I mean, could you smell the bodies when they were-
Peter: Oh, sure. It was bad.
Peter: Couldn’t help it.
Adgardo: This is the downstairs. So going downstairs to the basement.
Adgardo: Potato room?
Yeah. Why’s that? Why is it the potato room?
Adgardo: We called it the potato room because when we had those [inaudible] bodies, that’s where we had them. And that room stank. Think of a room full of rotten potatoes.
Gotcha. Okay, gross.
Adgardo: So we gave it the name potato room. Just the stench was … If you was to come down here for the first time, you’ll probably get the urge to throw up.
Adgardo: It was that bad.
Well, glad that’s over.
Peter: We’re still here because we didn’t do anything. Never received a penalty or a fine. Nothing.
Brad: You know, the fact that the states discipline ultimately ended up in him receiving his license without any restrictions on what he can do, other than he has to have a monitor, you know I think that right there kind of shows you, that if you had a thriving network of people that were doing this, I think that you would have, perhaps, a more heavy handed penalty if that person was not an important player when it came to helping take care of people that don’t have anywhere else to go.
There was nothing physically stopping you from burying the bodies.
Peter: No. Why-
What kept you from-
Peter: Why bother getting the bill passed and sitting around waiting each week when they said they were going to do it, they were going to do it, they were going to do it. What’s the point of passing these laws, the hell with it, no one’s going to follow them.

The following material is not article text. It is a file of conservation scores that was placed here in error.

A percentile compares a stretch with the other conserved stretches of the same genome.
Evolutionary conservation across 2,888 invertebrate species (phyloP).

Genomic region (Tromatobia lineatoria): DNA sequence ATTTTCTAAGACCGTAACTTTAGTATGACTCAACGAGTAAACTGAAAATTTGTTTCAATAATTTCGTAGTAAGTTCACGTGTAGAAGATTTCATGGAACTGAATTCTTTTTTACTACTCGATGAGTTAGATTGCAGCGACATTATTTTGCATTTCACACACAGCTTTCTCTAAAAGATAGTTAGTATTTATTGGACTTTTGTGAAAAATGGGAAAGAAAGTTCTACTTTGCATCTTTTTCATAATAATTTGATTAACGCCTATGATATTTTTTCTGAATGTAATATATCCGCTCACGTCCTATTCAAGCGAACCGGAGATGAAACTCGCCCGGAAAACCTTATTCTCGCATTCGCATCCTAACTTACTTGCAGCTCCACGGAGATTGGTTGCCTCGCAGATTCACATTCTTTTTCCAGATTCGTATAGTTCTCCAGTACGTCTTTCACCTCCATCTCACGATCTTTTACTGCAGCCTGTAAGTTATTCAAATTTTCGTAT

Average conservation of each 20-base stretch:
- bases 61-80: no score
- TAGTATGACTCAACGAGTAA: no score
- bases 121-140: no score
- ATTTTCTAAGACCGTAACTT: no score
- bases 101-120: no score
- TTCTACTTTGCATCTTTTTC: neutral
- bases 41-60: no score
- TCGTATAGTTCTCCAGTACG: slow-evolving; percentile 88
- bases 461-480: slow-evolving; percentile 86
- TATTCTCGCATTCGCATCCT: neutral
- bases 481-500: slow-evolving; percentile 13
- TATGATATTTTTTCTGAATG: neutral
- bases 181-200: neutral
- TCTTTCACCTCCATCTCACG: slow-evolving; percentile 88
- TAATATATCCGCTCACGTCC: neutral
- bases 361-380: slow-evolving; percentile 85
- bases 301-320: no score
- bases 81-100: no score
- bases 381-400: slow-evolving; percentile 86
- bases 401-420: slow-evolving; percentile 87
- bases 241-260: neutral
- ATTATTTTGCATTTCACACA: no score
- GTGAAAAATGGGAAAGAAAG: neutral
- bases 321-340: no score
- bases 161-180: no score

Was there an piece of you the felt like the deterioration of the bodies would shed light on the fact that they were, create this sort of scene?
Peter: No. They were deteriorating-
Ah, Christ. [inaudible] funeral embalmers. What do you need? Yes.
And what about you. I mean has this line of work made you think about how you want to be treated when you pass on?
Peter: I don’t know, I think I like to put you in a crypt or a tomb.
Peter: Pyramid. As I said, Bob wants a pyramid. [inaudible] we do this. What do you want, personally, who knows. Your family decides they want something else, go ahead and do it. Who cares?
Do you feel like you’re successful?
Peter: Financially, as a millionaire? No. Because I spent most on the kids and so whatever I had to do. As a person, I think I’ve done about as much as I could do. My only question would be that sometimes did I do enough? Well I keep trying, anyway. But at least I’m in there doing something. If we all did one good thing a day, what a great place it would be. Pretty simple. Take a breather. You guys want some Chinese food?
Peter: It’s just a horror film. [inaudible] is made up out of human ashes.
Peter: And he goes around, he’s about seven, eight feet tall, he goes around grabbing people and basically incinerating them. That’s what it’s all about. And the monster’s an original. Nobody else like him. The mummy goes around strangling people. All of these monsters running around murdering people, whatever they do. Eating people, cutting them up. What can you make up for a monster? What’s a better monster, made up of human ash, goes around burning people alive.
I took one of those protective plastic suits, personal protective equipment is what they call it, put an adhesive, and I sprayed cream of wheat on it to give it sort of a powder effect. On top of that more adhesive, and I put oatmeal on it so it looks like bone chips.
How did this come about?
Peter: I think I’ve been a movie freak for a long time. I’ve seen some horror movies which truly didn’t measure up. And I thought this would. Interesting movie, should do pretty well. I think anything you see that mentions anything about funerals, cemetery, the grave, crematory, it’s going to draw people in. There’s something sinister about this business, which it shouldn’t be, but people are basically afraid of it.
Bob: Anything you apply to this business, usually horror movie, documentary, it sells. Because of the curiosity factor.
Bob: And that’s it.
Nick van der Kolk, Host and Director
Steven Jackson, Producer